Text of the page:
DogMelon

Classic Solitaire: Corner Stones Solitaire

Corner Stones Solitaire is a unique game, that is both fun and challenging

Aim:

The aim of Corner Stones Solitaire is to build 4 ascending suit-sequences and 4 descending suit-sequences in the foundation zone.

How to Play:

The tableau contains 4 Aces and 4 Kings, in 2 columns in the middle. These are the foundation stacks.


Around the foundation zone, there are 12 stacks representing the manoeuvre zone. These are arranged into two columns of 4 stacks, on either side of the foundation zone, and 4 stacks on the corners, called the corner stones.


Cards can be placed onto the foundation stacks, only if the card comes from either of the stacks directly to the right, or the left of the foundation stack. The only exception to this is with the corner stones- cards from any corner stone can move to any foundation.


Cards can be moved around in the manoeuvre zone if they are 1 less, or 1 more in rank, regardless of suit. Cards wrap, so an Ace can be put onto a Two or a King.


When a manoeuvre stack is emptied it cannot be refilled, but if a corner stone is emptied, it can be filled with any card from the manoeuvre zone.


Strategy:

Cards should usually be moved to the foundation as soon as they can be.


Don't empty any of the 8 manoeuvre stacks to the left or the right of the foundation zone, unless the last card is going to the foundation. These stacks cannot be used when emptied, and so emptying them just gives you one less option.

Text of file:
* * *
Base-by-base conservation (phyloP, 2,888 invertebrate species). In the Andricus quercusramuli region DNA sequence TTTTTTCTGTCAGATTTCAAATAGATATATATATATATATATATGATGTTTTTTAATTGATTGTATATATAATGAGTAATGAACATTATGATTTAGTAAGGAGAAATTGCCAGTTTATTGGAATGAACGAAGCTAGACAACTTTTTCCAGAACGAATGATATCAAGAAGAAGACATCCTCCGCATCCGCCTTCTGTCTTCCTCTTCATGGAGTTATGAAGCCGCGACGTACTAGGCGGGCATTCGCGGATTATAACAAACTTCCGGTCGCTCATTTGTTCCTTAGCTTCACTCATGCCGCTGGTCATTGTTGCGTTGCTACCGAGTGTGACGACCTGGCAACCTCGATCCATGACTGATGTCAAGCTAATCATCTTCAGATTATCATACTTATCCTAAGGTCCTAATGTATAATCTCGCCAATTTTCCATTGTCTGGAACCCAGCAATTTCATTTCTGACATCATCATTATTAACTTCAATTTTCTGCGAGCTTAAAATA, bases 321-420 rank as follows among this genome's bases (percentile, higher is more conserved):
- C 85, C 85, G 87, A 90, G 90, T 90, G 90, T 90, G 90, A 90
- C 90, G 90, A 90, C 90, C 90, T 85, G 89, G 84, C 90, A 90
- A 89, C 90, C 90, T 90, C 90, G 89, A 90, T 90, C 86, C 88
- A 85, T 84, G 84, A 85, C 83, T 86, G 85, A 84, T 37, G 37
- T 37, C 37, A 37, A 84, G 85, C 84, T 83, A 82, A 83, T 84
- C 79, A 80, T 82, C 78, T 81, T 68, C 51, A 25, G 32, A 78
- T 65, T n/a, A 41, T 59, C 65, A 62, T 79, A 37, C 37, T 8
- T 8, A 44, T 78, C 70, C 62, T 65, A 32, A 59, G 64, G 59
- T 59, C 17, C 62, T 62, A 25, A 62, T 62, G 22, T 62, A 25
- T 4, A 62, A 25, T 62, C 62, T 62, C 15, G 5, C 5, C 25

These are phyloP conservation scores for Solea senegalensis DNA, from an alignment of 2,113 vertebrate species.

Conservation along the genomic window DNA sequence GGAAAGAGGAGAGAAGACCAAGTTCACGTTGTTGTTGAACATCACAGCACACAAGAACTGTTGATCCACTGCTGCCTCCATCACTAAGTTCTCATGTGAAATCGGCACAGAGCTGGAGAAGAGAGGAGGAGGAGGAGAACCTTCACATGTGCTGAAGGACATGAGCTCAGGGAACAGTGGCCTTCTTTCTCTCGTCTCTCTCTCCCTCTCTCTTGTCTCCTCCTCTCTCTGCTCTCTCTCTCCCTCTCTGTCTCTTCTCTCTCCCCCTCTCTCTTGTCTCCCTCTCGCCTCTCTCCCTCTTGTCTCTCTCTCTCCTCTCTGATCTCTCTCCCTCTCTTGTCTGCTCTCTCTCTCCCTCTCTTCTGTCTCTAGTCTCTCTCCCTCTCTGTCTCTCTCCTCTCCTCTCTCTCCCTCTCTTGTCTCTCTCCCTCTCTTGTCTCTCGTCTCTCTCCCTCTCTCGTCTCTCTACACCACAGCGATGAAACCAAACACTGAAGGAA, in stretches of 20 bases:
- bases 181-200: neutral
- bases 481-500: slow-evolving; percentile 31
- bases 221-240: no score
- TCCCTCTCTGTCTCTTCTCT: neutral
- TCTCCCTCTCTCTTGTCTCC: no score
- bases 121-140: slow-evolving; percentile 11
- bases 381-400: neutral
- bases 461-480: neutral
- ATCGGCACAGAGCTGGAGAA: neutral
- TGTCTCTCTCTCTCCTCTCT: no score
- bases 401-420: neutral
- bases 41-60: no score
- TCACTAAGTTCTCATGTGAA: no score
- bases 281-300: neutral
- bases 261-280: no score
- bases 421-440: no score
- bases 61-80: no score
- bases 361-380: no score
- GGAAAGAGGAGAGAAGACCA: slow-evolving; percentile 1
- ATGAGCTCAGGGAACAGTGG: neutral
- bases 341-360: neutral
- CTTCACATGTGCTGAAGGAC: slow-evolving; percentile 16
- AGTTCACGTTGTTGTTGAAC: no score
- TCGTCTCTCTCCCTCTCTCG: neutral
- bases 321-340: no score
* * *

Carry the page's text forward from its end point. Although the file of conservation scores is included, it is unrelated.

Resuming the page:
It often pays to empty some of the corner stones though, because these can be filled with any card in the manoeuvre zone. This makes them particulalry handy for moving cards to the foundation... if a card is on the wrong row, move it to an empty corner stone, and then it can just play straight to the foundation.


Example:

Suppose that the initial deal looks like this:


Corner Stones Solitaire 1
The starting layout for Corner Stones Solitaire, deal #1


There are many moves possible, but we might start by moving the 8 of Clubs onto the 9 of Clubs...

Corner Stones Solitaire 2
After moving the 8 of Clubs


Now we might move one of the 5's onto the 6. We can move either of them, because the suit doesn't matter. Lets move the 5 of Diamonds...

Corner Stones Solitaire 3
After moving the 5 of Diamonds


This exposes the Queen of Clubs. The Queen could go onto the King of Clubs in the foundation zone, but it's not in the correct row. It would need to be on the same row as the King of Clubs, and these spots are currently occupied by the Jack of Clubs or the Ace of Clubs.


The other place it could be is on ANY of the corner stones.


Because the Jack of Clubs is on the correct row, and would also be immediately playable after the Queen is moved, we should move the Queen there first...

Corner Stones Solitaire 4
After moving the Queen of Clubs


Because the Queen of clubs is now on the same row as the King of clubs in the foundation, we can now move the queen to the foundation...

Corner Stones Solitaire 5
After moving the Queen of Clubs to the foundation


And we can immediately play the Jack of Clubs to the foundation as well...

Corner Stones Solitaire 6
After moving the Jack of Clubs to the foundation


Our next move might be to move 7 of Clubs onto the 8 of Clubs...

Corner Stones Solitaire 7
After moving the 7 of Clubs


This exposes the Queen of Spades- another card that could go onto the foundation, but is in the wrong row.


This time though, the Queen can not be moved to the left or the right of it's foundation stack, because they are only 5's, and a Queen needs to go onto a King or a Jack.


There are Kins and Jacks on top of the corner stones though... and when cards are on the corner stone, they can always be moved directly onto the foundation. So the next move would probably be to move the Queen of Spades onto the King of Hearts, and then move it straight from there, to the foundation.


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